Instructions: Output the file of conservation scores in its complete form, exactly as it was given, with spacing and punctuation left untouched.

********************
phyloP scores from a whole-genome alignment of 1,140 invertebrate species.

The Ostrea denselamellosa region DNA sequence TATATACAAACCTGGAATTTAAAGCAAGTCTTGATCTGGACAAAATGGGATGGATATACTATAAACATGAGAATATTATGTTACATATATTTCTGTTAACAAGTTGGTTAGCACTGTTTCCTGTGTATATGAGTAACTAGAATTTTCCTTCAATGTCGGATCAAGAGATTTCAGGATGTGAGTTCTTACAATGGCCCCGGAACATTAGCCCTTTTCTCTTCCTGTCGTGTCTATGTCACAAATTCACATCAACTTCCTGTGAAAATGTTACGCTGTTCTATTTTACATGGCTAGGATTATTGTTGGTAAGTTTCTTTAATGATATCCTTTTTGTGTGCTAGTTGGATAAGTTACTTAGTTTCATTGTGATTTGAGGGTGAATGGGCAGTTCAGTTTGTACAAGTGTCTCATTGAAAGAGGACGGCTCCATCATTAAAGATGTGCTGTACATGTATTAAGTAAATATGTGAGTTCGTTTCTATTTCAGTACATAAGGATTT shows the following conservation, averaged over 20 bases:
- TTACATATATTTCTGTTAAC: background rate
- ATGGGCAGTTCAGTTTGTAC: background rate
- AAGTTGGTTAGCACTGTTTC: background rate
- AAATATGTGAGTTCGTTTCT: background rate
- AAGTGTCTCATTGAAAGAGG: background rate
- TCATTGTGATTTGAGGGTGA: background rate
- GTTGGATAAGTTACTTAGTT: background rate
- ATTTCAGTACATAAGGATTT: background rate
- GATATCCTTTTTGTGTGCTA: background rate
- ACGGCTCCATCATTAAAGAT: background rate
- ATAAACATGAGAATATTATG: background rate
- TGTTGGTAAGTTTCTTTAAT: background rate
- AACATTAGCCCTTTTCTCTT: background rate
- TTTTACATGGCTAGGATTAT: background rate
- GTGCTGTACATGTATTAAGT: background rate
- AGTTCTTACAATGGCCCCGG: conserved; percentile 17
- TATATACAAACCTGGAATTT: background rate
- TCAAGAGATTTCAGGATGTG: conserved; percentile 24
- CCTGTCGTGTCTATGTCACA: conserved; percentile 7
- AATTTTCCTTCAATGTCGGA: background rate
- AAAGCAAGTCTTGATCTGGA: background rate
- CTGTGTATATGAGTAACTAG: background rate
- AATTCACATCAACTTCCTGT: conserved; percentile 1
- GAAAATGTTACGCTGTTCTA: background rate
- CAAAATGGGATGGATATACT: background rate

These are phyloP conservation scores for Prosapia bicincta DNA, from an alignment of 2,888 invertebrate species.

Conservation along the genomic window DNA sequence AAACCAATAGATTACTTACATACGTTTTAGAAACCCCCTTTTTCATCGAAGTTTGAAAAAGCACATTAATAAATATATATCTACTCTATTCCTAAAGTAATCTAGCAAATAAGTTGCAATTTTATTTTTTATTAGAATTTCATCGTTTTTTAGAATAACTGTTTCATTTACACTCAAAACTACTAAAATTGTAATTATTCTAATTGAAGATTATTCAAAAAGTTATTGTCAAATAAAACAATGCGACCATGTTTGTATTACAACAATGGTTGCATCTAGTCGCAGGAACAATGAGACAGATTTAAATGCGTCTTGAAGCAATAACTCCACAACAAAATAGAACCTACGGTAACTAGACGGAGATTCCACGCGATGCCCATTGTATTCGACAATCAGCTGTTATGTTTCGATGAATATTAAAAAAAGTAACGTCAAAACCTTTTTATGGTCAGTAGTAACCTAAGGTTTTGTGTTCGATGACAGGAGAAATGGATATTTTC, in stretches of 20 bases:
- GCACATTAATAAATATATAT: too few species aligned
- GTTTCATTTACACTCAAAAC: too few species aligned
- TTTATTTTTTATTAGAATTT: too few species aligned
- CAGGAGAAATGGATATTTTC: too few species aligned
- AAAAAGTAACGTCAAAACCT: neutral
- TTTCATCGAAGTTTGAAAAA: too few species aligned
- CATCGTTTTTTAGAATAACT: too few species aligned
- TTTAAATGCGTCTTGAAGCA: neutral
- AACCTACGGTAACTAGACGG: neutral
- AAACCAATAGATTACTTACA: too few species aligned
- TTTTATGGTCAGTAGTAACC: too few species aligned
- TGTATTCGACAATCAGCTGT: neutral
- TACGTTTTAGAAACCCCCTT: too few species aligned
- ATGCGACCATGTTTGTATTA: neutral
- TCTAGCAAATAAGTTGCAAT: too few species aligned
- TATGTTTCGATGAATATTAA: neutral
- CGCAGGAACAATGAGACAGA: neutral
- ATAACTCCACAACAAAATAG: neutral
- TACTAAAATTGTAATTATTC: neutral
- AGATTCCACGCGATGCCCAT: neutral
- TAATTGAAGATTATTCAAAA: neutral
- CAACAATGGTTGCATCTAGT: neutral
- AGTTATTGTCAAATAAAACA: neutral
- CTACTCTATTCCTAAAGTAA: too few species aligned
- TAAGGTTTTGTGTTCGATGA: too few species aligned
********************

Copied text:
phyloP scores from a whole-genome alignment of 1,140 invertebrate species.

The Ostrea denselamellosa region DNA sequence TATATACAAACCTGGAATTTAAAGCAAGTCTTGATCTGGACAAAATGGGATGGATATACTATAAACATGAGAATATTATGTTACATATATTTCTGTTAACAAGTTGGTTAGCACTGTTTCCTGTGTATATGAGTAACTAGAATTTTCCTTCAATGTCGGATCAAGAGATTTCAGGATGTGAGTTCTTACAATGGCCCCGGAACATTAGCCCTTTTCTCTTCCTGTCGTGTCTATGTCACAAATTCACATCAACTTCCTGTGAAAATGTTACGCTGTTCTATTTTACATGGCTAGGATTATTGTTGGTAAGTTTCTTTAATGATATCCTTTTTGTGTGCTAGTTGGATAAGTTACTTAGTTTCATTGTGATTTGAGGGTGAATGGGCAGTTCAGTTTGTACAAGTGTCTCATTGAAAGAGGACGGCTCCATCATTAAAGATGTGCTGTACATGTATTAAGTAAATATGTGAGTTCGTTTCTATTTCAGTACATAAGGATTT shows the following conservation, averaged over 20 bases:
- TTACATATATTTCTGTTAAC: background rate
- ATGGGCAGTTCAGTTTGTAC: background rate
- AAGTTGGTTAGCACTGTTTC: background rate
- AAATATGTGAGTTCGTTTCT: background rate
- AAGTGTCTCATTGAAAGAGG: background rate
- TCATTGTGATTTGAGGGTGA: background rate
- GTTGGATAAGTTACTTAGTT: background rate
- ATTTCAGTACATAAGGATTT: background rate
- GATATCCTTTTTGTGTGCTA: background rate
- ACGGCTCCATCATTAAAGAT: background rate
- ATAAACATGAGAATATTATG: background rate
- TGTTGGTAAGTTTCTTTAAT: background rate
- AACATTAGCCCTTTTCTCTT: background rate
- TTTTACATGGCTAGGATTAT: background rate
- GTGCTGTACATGTATTAAGT: background rate
- AGTTCTTACAATGGCCCCGG: conserved; percentile 17
- TATATACAAACCTGGAATTT: background rate
- TCAAGAGATTTCAGGATGTG: conserved; percentile 24
- CCTGTCGTGTCTATGTCACA: conserved; percentile 7
- AATTTTCCTTCAATGTCGGA: background rate
- AAAGCAAGTCTTGATCTGGA: background rate
- CTGTGTATATGAGTAACTAG: background rate
- AATTCACATCAACTTCCTGT: conserved; percentile 1
- GAAAATGTTACGCTGTTCTA: background rate
- CAAAATGGGATGGATATACT: background rate

These are phyloP conservation scores for Prosapia bicincta DNA, from an alignment of 2,888 invertebrate species.

Conservation along the genomic window DNA sequence AAACCAATAGATTACTTACATACGTTTTAGAAACCCCCTTTTTCATCGAAGTTTGAAAAAGCACATTAATAAATATATATCTACTCTATTCCTAAAGTAATCTAGCAAATAAGTTGCAATTTTATTTTTTATTAGAATTTCATCGTTTTTTAGAATAACTGTTTCATTTACACTCAAAACTACTAAAATTGTAATTATTCTAATTGAAGATTATTCAAAAAGTTATTGTCAAATAAAACAATGCGACCATGTTTGTATTACAACAATGGTTGCATCTAGTCGCAGGAACAATGAGACAGATTTAAATGCGTCTTGAAGCAATAACTCCACAACAAAATAGAACCTACGGTAACTAGACGGAGATTCCACGCGATGCCCATTGTATTCGACAATCAGCTGTTATGTTTCGATGAATATTAAAAAAAGTAACGTCAAAACCTTTTTATGGTCAGTAGTAACCTAAGGTTTTGTGTTCGATGACAGGAGAAATGGATATTTTC, in stretches of 20 bases:
- GCACATTAATAAATATATAT: too few species aligned
- GTTTCATTTACACTCAAAAC: too few species aligned
- TTTATTTTTTATTAGAATTT: too few species aligned
- CAGGAGAAATGGATATTTTC: too few species aligned
- AAAAAGTAACGTCAAAACCT: neutral
- TTTCATCGAAGTTTGAAAAA: too few species aligned
- CATCGTTTTTTAGAATAACT: too few species aligned
- TTTAAATGCGTCTTGAAGCA: neutral
- AACCTACGGTAACTAGACGG: neutral
- AAACCAATAGATTACTTACA: too few species aligned
- TTTTATGGTCAGTAGTAACC: too few species aligned
- TGTATTCGACAATCAGCTGT: neutral
- TACGTTTTAGAAACCCCCTT: too few species aligned
- ATGCGACCATGTTTGTATTA: neutral
- TCTAGCAAATAAGTTGCAAT: too few species aligned
- TATGTTTCGATGAATATTAA: neutral
- CGCAGGAACAATGAGACAGA: neutral
- ATAACTCCACAACAAAATAG: neutral
- TACTAAAATTGTAATTATTC: neutral
- AGATTCCACGCGATGCCCAT: neutral
- TAATTGAAGATTATTCAAAA: neutral
- CAACAATGGTTGCATCTAGT: neutral
- AGTTATTGTCAAATAAAACA: neutral
- CTACTCTATTCCTAAAGTAA: too few species aligned
- TAAGGTTTTGTGTTCGATGA: too few species aligned